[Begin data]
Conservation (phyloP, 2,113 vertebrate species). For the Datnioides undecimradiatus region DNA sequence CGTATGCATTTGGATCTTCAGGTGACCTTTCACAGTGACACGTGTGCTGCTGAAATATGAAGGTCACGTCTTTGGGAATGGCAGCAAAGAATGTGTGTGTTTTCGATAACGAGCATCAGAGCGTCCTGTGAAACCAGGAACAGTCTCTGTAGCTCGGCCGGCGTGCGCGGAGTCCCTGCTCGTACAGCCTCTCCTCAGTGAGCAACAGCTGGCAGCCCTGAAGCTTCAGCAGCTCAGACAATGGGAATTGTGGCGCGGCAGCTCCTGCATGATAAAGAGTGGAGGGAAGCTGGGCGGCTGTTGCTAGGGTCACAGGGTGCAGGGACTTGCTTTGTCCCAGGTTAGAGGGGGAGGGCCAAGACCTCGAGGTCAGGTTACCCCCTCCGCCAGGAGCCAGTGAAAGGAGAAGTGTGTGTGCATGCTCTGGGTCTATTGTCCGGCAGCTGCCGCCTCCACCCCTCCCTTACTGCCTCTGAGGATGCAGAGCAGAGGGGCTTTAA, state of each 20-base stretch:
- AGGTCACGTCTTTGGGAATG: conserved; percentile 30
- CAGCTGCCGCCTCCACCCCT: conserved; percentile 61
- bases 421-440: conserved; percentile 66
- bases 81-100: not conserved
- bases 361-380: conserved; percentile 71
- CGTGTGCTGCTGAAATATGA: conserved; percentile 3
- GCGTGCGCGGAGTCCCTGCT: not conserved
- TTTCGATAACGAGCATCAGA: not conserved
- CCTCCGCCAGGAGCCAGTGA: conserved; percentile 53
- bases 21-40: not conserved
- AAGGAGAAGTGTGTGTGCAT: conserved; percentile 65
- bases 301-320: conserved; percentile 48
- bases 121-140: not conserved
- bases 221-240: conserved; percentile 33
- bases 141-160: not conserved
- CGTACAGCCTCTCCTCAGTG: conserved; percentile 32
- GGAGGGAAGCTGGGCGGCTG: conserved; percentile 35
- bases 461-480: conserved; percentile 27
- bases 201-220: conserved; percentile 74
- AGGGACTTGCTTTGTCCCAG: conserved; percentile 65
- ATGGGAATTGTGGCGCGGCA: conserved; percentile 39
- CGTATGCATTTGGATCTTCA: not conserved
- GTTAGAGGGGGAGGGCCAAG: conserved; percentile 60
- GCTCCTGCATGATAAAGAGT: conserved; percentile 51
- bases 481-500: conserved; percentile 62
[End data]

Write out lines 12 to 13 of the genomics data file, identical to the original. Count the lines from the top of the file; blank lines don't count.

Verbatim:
- AAGGAGAAGTGTGTGTGCAT: conserved; percentile 65
- bases 301-320: conserved; percentile 48